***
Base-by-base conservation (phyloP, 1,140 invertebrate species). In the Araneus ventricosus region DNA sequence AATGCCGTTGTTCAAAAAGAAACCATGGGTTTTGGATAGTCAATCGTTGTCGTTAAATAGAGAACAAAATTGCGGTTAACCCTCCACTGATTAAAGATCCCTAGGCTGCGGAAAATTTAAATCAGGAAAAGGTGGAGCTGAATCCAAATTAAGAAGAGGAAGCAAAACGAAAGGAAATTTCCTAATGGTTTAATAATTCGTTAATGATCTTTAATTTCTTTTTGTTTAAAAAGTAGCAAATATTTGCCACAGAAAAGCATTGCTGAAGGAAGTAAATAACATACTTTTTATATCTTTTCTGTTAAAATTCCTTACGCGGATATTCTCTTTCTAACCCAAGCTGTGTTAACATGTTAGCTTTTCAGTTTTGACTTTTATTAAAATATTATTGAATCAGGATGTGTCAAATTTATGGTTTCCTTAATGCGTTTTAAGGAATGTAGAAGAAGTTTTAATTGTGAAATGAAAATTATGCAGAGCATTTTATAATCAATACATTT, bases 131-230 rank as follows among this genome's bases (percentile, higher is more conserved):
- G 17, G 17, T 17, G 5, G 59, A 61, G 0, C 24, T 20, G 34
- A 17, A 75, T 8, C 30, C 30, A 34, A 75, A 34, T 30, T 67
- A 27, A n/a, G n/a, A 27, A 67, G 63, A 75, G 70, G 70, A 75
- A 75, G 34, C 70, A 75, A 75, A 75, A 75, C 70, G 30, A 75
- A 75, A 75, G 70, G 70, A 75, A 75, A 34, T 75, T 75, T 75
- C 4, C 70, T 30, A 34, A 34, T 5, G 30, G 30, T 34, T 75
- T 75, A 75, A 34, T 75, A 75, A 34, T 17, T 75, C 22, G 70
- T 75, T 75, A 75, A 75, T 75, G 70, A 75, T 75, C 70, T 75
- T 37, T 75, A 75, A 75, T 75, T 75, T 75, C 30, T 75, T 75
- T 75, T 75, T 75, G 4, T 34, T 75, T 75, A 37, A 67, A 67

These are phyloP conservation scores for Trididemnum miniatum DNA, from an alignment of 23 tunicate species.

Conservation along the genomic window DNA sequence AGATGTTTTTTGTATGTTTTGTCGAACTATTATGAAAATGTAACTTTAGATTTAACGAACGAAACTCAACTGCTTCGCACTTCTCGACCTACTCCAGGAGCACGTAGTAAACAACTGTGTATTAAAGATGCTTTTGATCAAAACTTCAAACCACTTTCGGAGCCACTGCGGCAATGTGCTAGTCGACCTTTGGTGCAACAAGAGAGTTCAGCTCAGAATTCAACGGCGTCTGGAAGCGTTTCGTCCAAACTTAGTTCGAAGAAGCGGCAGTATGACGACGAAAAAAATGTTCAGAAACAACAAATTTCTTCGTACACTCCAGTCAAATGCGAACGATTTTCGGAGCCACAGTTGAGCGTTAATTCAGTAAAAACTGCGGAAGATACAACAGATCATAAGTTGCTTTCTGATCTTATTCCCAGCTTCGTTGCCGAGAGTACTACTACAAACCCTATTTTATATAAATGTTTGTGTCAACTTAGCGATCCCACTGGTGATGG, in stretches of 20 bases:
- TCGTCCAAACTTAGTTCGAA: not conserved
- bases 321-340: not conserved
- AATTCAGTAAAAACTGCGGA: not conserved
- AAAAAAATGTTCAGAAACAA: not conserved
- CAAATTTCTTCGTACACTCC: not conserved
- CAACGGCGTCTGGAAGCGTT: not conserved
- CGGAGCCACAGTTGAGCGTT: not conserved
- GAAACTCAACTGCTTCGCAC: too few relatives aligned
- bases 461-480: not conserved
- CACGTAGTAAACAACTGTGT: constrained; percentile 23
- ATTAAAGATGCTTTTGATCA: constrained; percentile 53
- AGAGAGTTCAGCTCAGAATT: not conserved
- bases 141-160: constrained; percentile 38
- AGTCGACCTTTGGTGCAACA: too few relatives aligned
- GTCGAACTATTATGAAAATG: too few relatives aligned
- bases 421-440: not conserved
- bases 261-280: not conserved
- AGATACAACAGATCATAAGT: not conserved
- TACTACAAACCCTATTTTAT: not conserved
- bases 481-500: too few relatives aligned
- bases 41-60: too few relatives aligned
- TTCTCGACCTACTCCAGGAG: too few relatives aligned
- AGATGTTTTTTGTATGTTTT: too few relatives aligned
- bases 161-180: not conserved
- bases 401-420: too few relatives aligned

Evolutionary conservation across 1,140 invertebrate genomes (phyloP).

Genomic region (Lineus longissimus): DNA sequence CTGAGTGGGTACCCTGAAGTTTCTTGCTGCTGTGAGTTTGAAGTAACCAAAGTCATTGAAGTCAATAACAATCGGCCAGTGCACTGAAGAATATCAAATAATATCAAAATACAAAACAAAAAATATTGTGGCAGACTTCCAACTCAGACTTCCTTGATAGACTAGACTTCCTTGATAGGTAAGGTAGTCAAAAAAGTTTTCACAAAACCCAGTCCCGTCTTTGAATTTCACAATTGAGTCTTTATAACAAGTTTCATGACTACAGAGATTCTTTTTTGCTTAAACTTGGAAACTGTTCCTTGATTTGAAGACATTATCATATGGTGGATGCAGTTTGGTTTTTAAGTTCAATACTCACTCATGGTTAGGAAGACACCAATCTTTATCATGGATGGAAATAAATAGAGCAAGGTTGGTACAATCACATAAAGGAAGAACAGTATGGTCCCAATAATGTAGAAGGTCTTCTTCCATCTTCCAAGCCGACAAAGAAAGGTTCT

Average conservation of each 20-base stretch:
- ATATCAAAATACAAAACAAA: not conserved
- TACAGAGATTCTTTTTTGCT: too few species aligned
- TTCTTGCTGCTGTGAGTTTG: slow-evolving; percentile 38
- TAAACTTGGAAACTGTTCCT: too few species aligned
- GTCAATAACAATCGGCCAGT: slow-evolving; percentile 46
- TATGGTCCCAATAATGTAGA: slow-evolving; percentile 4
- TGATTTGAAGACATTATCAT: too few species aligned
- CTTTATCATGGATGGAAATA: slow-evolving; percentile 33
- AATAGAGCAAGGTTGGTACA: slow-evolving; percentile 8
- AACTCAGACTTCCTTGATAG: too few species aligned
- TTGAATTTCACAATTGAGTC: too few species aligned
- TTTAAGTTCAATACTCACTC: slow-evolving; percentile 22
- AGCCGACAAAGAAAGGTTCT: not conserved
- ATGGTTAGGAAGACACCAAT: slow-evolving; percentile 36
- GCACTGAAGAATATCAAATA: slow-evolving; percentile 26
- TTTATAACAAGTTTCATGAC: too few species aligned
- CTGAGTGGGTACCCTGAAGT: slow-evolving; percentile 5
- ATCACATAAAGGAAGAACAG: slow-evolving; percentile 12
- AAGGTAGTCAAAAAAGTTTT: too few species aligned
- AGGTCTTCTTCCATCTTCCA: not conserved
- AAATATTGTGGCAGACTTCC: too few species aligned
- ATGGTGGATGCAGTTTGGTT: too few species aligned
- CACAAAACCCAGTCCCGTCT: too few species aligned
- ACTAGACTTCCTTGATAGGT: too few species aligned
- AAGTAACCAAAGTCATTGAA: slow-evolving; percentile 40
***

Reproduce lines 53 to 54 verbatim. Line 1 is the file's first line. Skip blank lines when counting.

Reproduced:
- TTTAAGTTCAATACTCACTC: slow-evolving; percentile 22
- AGCCGACAAAGAAAGGTTCT: not conserved